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Rebellion Record: a Diary of American Events, Diary from December 17, 1860 - April 30, 1864 (ed. Frank Moore) 8 0 Browse Search
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New York Times, May 1. Virginia Ladies, resident in Washington, are constantly warned by their friends at home to leave that city before its inevitable destruction by the Southern army.--N. Y. Herald, May 1. A spontaneous Union meeting was held in East Baltimore, Md. 1,500 to 2,000 persons were present, and great enthusiasm was manifested. Strong Union resolutions were adopted, and the national banner was unfurled. Regular daily communication between Baltimore and Philadelphia was fully reestablished.--N. Y. Herald, April 30. Up to this day seventy-one thousand volunteers offered their services to Governor Dennison, of Ohio, to fill the thirteen regiments required by the Proclamation of President Lincoln.--N. Y. Courier and Enquirer, April 30. The American flag was raised upon the steeple of North Dutch church at New York. Nearly every church edifice and public building in the city is decorated in the same manner.--(Doc. 119.)--Commercial Advertiser, April 30.
. McCrea, with a boat's crew from the Jacob Bell, and another boat from the Anacostia, went ashore and burned down the rebel buildings at Freestone Point, containing stores.--(Doc. 218.) Adjutant S. K. Hall, of Colonel Eads' Twenty-seventh Missouri regiment, came in to Sedalia, Mo., this evening from Dunksburg, twenty miles distant, with fourteen rebel prisoners and an escort of twelve mounted scouts. The prisoners were captured by Capt. McGuire's command, Company A, while on their way North. Eight of them were members of a cornet band from Price's army, and had their instruments, drums, and trumpets along. They were well provided with transportation, having a large band wagon drawn with four horses, all of which were taken to Sedalia. The names of the band are as follows: Joseph Rosenthrall, leader; Charles Prentice, E flat; A. J. Cunningham, tenor; W. B. Lydick, cornet, B flat; George W. Wise, alto; W. H. Stephens, bass; Wm. H. Cunningham, drummer; Jacob Gains, driver; Robt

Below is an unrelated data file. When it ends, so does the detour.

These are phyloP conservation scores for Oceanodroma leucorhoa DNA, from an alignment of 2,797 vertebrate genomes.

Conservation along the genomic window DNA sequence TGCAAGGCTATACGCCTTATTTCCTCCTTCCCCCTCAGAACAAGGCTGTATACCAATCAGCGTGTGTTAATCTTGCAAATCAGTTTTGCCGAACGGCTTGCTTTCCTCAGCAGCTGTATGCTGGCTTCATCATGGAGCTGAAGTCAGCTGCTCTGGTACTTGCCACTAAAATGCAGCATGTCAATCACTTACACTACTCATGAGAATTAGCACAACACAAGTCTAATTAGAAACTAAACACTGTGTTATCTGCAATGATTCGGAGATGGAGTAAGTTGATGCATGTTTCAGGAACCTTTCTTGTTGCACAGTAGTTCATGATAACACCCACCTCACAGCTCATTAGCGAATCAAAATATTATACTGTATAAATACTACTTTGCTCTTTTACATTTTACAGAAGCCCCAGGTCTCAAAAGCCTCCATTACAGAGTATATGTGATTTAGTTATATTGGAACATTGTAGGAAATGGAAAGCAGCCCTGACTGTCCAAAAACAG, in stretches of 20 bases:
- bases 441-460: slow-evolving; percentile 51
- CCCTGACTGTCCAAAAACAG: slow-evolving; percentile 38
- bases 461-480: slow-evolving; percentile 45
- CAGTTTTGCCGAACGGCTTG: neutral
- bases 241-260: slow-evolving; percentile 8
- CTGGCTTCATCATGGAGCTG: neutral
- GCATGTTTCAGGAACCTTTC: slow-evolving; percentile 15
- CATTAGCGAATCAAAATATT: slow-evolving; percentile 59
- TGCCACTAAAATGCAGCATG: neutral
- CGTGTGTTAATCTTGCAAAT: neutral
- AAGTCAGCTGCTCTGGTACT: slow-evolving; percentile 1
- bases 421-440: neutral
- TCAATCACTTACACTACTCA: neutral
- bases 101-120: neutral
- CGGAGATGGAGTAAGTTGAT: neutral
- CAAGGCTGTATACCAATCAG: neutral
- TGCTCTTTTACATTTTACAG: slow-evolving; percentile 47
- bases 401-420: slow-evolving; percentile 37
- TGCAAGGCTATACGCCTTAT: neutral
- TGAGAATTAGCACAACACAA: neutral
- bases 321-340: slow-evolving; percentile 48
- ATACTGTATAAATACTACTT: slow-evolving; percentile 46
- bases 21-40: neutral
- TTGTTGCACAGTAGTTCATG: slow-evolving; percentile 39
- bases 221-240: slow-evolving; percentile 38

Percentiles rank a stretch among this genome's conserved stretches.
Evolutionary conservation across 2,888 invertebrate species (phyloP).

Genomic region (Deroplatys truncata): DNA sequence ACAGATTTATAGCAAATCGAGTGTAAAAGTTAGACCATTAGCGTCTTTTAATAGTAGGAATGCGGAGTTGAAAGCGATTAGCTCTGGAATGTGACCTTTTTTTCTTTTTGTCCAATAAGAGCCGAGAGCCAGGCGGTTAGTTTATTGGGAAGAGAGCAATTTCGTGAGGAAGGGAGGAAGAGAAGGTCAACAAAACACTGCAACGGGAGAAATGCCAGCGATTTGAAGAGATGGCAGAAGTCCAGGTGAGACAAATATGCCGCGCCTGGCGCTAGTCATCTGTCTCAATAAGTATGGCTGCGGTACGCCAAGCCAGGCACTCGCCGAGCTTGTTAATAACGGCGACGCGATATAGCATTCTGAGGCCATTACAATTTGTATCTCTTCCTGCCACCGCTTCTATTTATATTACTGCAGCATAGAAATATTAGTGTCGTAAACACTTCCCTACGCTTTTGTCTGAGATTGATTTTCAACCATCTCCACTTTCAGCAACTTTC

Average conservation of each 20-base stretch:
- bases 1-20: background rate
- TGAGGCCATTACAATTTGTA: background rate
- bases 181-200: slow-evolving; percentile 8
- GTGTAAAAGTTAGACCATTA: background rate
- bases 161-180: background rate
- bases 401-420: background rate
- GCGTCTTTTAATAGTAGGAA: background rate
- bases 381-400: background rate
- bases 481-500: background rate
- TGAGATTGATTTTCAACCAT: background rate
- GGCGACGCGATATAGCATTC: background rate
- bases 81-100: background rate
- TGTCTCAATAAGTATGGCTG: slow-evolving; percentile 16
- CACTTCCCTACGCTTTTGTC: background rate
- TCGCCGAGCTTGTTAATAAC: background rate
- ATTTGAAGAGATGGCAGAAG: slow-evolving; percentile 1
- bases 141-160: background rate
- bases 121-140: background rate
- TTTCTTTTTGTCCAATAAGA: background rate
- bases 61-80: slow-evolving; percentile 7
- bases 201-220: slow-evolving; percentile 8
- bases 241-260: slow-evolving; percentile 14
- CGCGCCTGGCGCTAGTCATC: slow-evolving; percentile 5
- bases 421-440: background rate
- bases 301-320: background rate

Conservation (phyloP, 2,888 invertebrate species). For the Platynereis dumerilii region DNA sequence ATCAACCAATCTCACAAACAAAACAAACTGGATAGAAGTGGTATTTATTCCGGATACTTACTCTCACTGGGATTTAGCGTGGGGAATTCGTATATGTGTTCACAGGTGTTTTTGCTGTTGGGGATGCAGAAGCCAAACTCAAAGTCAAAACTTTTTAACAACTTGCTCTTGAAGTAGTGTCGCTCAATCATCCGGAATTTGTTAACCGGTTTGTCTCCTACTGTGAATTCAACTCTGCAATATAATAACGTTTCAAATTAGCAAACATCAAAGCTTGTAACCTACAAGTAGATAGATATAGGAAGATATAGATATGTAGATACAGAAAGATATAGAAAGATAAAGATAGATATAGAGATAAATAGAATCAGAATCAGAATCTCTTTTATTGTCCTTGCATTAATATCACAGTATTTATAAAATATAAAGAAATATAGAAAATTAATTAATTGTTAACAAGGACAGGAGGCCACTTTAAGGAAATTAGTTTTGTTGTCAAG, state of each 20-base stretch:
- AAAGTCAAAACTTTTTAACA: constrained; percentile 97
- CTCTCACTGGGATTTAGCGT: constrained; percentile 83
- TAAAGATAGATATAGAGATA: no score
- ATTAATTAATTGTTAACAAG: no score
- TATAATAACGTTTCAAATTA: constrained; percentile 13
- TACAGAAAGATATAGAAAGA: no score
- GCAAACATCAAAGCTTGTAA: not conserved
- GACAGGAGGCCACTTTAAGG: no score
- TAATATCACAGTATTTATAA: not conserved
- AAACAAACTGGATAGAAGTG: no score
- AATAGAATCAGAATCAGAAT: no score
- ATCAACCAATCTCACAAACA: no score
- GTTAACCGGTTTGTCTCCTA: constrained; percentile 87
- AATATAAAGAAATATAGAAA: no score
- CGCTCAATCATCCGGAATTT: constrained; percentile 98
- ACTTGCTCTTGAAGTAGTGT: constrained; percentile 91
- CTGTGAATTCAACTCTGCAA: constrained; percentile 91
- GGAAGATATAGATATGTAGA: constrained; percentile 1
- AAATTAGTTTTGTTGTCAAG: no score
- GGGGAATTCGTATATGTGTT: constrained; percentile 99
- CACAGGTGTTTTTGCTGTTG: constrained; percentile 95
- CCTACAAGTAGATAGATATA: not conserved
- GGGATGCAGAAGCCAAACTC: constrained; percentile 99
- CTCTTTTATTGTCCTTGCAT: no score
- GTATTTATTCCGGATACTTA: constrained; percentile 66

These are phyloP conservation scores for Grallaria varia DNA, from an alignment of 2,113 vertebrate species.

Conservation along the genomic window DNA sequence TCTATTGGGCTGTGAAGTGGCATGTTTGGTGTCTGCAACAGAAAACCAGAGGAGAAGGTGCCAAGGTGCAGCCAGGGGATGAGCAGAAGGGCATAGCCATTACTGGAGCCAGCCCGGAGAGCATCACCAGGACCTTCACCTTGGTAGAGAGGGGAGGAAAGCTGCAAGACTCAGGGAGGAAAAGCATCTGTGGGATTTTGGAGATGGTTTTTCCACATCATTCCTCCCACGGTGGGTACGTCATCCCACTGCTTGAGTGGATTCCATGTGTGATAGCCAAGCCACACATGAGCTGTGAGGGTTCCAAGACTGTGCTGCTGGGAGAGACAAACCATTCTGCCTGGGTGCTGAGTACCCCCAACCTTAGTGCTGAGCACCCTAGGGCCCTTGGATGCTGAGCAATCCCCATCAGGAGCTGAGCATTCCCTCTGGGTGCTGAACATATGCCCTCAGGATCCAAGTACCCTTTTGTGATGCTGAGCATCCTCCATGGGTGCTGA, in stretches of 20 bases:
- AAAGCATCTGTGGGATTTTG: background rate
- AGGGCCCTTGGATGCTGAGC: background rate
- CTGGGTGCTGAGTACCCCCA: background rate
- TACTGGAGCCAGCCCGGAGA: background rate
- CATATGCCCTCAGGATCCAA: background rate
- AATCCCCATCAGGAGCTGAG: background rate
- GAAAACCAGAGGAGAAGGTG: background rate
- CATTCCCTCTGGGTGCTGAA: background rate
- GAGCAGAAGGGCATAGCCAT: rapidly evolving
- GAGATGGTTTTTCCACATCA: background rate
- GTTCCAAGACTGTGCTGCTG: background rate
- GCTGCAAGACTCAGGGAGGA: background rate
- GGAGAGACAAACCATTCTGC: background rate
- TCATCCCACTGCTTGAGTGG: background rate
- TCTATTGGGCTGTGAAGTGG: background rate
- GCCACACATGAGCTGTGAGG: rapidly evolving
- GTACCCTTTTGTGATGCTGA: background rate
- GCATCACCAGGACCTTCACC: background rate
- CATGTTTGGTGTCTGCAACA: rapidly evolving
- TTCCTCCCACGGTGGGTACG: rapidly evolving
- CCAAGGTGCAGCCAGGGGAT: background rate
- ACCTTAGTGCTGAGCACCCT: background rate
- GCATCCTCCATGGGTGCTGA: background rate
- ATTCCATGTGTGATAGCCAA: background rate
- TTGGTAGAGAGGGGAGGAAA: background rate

us as measures of atrocity such as no truly civilized and Christian nation could endorse. We notice from the late Northern papers, that this pretended right of legislation for the Confederate States is still claimed by the Washington Parliament, and that we are to have a happy exemplification of it in a bill which one Mr. Hutchins, of Ohio, has announced that he will soon introduce into the lower house of that august body. This measure very humanely proposes that the enlightened and Christian North shall assume complete control over the ignorant and barbarous South, reducing all her States to the condition of a territorial or provincial government, and then immediately abolish slavery within their limits. This is another specimen of that wild and ferocious fanaticism which has seized on the Northern mind since the war began — a fanaticism which neither thinks, nor hears, nor sees, but feels, and raves, and burns. If Congress passes the measure, which is a more violent form of th
eets. The order was intrusted to Gen. Shepley, who very judiciously selected Col. T. B. Thorpe to superintend the distribution of the charity of the Government, and see that the thousand laborers, the recipients, did their duty. The result is, that our city is a model of cleanliness. A fight took place at Culpeper, Va., between a body of Union troops, under the command of Gen. Hatch, and a force of rebel cavalry, in which the rebels were routed, having had one killed, five wounded, and leaving eleven prisoners in the hands of the Unionists. The Unionists of North-Alabama having been much abused and persecuted by the rebels in that region, a body of Union troops, under the command of Colonel Streight, Fifty-first Indiana, were sent to relieve and protect them.--(Doc. 86.) The Union ram Switzerland, under the command of Lieut.--Col. Ellet, made a reconnoissance up the Yazoo River, for the purpose of ascertaining if the rebels had erected any breastworks along its banks.